The Bevin Society was set up several years ago, but lapsed as individual members became involved in other matters – – including setting up Labour & Trade Union Review. It has now been re-founded by some of its original members, and given a clearer statement of aims and objectives. We reproduce them here.
The aim of the Bevin Society is to develop a programme for the Labour Party that will make possible a comprehensive collectivist reform as the framework for a more widely based individualism. The Bevin Society is essentially a development from a group in the Institute for Workers’ Control which actually supported workers’ control when it was a possibility of immediate practical politics: when it was proposed as a radical economic reform by the Bullock Committee.
The leadership of the Institute for Workers Control opposed the Bullock proposals on woolly ideological grounds, as did Neil Kinnock and most of the trade union leaders.
The ‘right to manage’
The “right of management to manage” was the conservative cry of both the left and right of the Labour movement, as well as of the budding Thatcherites. But ‘management’ is not a detached element operating between capital and labour. Management must be an agency of capital or an agency of labour.
Conservatism, or the continuation of the status quo, was not a practical possibility in the seventies. Labour had grown too powerful to enable the existing arrangements to continue. Both the leaders and the militants of the Labour movement lived in a fool’s paradise, believing that the trade union movement could refuse to become the basis of management and yet retain· the power to paralyse the management based on capital.
The status quo was doomed. The only question was whether Labour would become the basis of management, or trade union power would be weakened so that a management based on capital would again be effective. When the leaders of the Labour movement declined to enact a radical reform in the Labour interest, it was only a matter of time before a radical reaction restored the managerial power of capital.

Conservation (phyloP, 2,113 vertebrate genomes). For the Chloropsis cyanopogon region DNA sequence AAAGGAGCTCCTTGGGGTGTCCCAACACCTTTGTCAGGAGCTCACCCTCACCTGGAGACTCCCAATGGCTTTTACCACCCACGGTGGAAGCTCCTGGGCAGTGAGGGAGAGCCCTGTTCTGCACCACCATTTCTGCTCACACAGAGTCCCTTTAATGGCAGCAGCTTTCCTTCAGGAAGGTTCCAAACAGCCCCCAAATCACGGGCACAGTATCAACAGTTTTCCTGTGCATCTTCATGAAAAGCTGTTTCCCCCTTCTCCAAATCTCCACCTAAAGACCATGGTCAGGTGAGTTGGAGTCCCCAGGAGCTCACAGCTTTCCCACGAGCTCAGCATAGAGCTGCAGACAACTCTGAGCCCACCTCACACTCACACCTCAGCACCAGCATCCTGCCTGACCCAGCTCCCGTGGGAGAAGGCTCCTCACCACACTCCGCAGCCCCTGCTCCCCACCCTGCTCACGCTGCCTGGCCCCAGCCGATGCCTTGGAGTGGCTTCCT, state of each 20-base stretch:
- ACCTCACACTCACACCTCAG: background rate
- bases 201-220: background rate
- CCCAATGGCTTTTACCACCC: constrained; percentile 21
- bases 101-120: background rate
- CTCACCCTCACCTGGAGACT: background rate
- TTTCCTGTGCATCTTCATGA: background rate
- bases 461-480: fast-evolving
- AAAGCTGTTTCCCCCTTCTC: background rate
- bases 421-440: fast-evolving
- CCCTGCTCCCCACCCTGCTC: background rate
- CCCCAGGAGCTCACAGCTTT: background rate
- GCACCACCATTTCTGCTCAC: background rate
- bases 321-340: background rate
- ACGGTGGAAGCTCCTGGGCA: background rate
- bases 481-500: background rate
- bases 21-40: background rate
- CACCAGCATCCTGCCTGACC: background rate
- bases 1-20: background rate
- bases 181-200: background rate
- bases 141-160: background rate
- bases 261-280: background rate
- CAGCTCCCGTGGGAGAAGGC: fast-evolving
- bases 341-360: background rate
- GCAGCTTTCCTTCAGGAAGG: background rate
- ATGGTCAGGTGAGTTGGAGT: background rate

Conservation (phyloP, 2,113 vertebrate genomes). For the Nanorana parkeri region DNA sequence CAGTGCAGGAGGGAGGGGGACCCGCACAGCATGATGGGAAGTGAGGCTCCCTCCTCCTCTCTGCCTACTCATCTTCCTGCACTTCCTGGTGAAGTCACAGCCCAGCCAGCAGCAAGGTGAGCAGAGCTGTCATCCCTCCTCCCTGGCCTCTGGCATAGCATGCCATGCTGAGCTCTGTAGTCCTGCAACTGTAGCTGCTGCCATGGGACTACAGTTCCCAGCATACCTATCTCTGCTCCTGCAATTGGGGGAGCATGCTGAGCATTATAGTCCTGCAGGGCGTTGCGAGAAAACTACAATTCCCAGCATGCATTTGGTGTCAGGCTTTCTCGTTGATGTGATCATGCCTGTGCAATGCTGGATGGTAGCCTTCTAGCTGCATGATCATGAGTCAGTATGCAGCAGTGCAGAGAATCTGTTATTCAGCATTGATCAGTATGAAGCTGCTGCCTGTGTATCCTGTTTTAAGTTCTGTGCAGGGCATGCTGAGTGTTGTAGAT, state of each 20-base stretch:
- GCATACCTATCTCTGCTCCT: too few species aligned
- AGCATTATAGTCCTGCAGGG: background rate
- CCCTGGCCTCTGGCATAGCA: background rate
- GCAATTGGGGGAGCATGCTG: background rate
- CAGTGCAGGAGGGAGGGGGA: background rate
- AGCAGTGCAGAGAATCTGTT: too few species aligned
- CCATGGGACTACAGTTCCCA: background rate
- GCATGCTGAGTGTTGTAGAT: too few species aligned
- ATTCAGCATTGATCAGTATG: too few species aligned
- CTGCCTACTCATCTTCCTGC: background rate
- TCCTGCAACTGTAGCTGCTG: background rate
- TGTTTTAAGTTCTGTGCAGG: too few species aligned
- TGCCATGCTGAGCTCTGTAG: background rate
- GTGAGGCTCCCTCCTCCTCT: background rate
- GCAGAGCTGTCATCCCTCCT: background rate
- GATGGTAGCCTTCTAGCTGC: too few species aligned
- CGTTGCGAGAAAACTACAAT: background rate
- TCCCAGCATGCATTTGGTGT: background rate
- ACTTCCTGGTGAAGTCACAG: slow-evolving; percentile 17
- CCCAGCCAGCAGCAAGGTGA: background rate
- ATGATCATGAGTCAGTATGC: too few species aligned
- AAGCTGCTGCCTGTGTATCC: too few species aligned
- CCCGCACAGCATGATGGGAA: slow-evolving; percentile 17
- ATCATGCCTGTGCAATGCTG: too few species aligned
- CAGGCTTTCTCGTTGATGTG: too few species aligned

The lost chance
If the Bullock Report had been adopted by the Labour movement it is likely that it would have become a watershed in British history comparable to the Beveridge Report (which established the Welfare State). It would have altered the framework of economics and politics, and opened up an array of new and stimulating conflicts and contradictions.
Because the Bullock Report was rejected by Labour, the Labour movement has ever since been disoriented in the face of successful capitalist reaction.
A static socialism
There were reasons of petty vested interest involved in the rejection of the Bullock Report. But much more important than these was the essentially static character of socialist ideology of all varieties in the movement. Socialism was a vaguely imagined eternal harmony, a secularised version of the state of affairs following the Day of Judgement. Some dreamed of a Leninist revolution as the means by which it would be ~stablished, while others imagined a systematic scheme of reform through social engineering. The Bullock Report was equally unacceptable to both because it was obviously not a recipe for eternal harmony.
A similar approach would have led to the rejection of the Beveridge Report in the 1940s. And there were those on the left as well as the right who rejected it.
Recovering the dynamic
But the Labour outlook in those days was not confined to visionary dreams of a final condition of things, and to empty rhetoric following from those visions. Ernest Bevin and Clement Attlee were determined to enact the practical reforms of the day, and to develop through its conflicts while leaving eternal harmony to the metaphysicians.
The Labour movement is now in the doldrums because during the past two generations it has not developed out of the experience of that group of effective reformers who transformed the conditions of working class life when they came to power — and who came to power because they had impressed society with their capacity for radical and realistic reform.
The Bevin Society intends to regain for the present generation the experience of the Bevin/Attlee era, and to develop out of it a capacity for thought and action in place of the slogan and the gesture which are now the stock-in-trade of the Labour leadership.
This item appeared in October 1988, in Issue 8 of Labour and Trade Union Review, now Labour Affairs.